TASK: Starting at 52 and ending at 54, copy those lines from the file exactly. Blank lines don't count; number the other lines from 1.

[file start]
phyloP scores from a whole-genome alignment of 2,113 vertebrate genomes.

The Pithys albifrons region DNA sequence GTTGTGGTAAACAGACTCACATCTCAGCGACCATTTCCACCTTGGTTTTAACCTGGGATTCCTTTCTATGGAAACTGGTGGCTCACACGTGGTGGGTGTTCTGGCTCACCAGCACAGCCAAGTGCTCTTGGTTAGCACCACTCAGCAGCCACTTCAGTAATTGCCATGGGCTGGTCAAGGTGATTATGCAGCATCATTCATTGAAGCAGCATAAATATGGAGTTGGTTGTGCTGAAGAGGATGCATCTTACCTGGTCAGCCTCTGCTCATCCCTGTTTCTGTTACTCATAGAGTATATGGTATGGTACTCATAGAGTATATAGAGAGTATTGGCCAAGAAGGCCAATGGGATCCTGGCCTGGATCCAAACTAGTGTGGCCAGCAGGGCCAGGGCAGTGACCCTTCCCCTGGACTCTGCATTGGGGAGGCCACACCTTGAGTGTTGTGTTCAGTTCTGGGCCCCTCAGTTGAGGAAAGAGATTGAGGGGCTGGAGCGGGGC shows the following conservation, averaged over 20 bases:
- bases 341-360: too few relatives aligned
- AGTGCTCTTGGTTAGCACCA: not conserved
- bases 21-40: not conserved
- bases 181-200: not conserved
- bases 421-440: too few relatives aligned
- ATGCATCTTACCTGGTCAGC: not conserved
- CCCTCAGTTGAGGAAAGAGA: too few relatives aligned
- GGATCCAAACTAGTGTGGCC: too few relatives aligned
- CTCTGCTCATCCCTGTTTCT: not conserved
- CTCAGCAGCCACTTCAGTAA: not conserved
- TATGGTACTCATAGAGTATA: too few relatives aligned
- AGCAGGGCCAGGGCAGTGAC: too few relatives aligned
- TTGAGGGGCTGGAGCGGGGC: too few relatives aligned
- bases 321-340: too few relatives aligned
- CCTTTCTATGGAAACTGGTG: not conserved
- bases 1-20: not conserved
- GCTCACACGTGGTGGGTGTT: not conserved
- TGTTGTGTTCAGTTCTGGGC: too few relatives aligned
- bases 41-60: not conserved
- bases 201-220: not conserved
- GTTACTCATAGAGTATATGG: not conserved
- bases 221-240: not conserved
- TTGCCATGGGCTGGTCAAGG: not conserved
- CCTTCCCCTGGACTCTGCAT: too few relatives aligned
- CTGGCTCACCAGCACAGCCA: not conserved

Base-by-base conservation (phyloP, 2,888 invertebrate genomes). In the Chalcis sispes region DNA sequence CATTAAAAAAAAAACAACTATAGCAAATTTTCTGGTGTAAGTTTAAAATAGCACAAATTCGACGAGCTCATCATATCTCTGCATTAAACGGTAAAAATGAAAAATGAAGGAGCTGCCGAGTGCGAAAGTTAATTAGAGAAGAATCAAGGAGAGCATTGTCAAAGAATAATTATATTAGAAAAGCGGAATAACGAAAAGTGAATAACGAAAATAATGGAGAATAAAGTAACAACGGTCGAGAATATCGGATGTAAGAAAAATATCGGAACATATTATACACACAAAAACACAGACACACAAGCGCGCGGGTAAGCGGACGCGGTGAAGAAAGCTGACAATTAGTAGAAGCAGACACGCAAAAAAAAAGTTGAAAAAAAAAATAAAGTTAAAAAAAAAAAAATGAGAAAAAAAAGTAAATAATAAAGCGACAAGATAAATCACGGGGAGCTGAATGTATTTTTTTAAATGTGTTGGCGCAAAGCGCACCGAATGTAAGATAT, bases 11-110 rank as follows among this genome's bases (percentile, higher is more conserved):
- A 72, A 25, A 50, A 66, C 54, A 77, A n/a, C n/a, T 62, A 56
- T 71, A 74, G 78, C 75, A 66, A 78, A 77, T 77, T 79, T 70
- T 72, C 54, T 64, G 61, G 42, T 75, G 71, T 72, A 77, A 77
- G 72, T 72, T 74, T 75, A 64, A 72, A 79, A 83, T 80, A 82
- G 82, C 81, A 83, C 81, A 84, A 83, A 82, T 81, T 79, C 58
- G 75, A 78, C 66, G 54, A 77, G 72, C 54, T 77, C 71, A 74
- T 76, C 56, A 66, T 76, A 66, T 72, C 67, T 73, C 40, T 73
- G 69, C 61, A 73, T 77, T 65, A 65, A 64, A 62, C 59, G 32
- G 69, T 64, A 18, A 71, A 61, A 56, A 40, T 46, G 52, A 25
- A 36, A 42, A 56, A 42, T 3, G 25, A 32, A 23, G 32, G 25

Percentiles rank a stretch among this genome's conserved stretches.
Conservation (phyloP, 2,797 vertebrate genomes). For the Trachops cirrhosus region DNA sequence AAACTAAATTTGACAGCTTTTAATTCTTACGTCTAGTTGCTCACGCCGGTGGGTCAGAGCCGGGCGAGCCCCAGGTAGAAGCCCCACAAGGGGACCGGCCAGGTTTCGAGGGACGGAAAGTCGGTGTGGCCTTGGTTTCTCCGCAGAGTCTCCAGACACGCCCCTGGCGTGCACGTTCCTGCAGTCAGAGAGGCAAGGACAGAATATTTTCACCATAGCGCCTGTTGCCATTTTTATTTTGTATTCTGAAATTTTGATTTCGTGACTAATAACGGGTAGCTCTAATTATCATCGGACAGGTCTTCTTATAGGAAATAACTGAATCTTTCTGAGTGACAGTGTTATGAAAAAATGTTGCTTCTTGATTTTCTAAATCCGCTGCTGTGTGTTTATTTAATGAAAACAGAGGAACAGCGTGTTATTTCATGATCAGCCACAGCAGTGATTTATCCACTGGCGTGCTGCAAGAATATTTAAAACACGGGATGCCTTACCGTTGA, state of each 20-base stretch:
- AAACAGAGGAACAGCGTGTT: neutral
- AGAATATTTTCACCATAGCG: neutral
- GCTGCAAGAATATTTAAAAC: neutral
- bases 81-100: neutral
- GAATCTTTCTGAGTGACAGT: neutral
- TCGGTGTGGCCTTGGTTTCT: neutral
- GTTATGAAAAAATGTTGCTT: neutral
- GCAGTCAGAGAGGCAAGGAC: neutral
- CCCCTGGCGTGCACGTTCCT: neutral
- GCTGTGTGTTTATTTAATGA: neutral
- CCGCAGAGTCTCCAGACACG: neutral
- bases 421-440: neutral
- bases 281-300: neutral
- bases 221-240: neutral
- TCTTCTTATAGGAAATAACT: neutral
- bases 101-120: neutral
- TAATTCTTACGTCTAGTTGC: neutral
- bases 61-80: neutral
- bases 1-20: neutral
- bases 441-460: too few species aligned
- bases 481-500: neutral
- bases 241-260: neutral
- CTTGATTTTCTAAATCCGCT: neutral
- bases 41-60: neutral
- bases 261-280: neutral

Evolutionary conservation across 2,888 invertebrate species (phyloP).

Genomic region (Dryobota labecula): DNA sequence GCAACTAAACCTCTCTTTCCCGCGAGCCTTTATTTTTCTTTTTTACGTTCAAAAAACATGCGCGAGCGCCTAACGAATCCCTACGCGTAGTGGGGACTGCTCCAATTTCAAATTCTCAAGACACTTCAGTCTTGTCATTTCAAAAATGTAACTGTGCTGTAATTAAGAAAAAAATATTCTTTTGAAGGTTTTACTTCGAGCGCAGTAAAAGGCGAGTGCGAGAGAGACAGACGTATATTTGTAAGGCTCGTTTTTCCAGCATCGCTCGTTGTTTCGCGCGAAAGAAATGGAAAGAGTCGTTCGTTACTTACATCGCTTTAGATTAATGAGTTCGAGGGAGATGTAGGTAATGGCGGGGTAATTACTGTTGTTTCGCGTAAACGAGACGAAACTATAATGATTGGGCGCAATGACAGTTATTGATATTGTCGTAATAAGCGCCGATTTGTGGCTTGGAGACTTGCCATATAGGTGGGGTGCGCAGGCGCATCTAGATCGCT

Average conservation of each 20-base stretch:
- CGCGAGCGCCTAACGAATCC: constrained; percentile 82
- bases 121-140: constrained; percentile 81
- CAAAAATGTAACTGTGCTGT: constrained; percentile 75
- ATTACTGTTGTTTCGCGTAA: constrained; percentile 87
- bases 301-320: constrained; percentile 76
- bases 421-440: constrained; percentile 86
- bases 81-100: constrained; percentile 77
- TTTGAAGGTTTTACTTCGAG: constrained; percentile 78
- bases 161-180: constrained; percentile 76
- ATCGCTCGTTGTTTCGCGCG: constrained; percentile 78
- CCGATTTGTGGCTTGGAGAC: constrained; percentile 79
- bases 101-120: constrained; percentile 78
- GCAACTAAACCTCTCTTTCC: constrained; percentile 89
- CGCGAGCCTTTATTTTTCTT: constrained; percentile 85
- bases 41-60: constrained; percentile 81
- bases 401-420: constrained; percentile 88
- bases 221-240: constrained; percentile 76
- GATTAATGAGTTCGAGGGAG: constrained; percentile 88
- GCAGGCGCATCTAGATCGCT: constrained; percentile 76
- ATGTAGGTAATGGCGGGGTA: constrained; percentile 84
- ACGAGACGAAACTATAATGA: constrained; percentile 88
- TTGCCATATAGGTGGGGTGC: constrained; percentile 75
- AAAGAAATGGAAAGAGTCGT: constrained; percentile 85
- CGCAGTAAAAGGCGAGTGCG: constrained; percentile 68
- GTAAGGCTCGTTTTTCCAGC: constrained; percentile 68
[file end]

- bases 421-440: neutral
- bases 281-300: neutral
- bases 221-240: neutral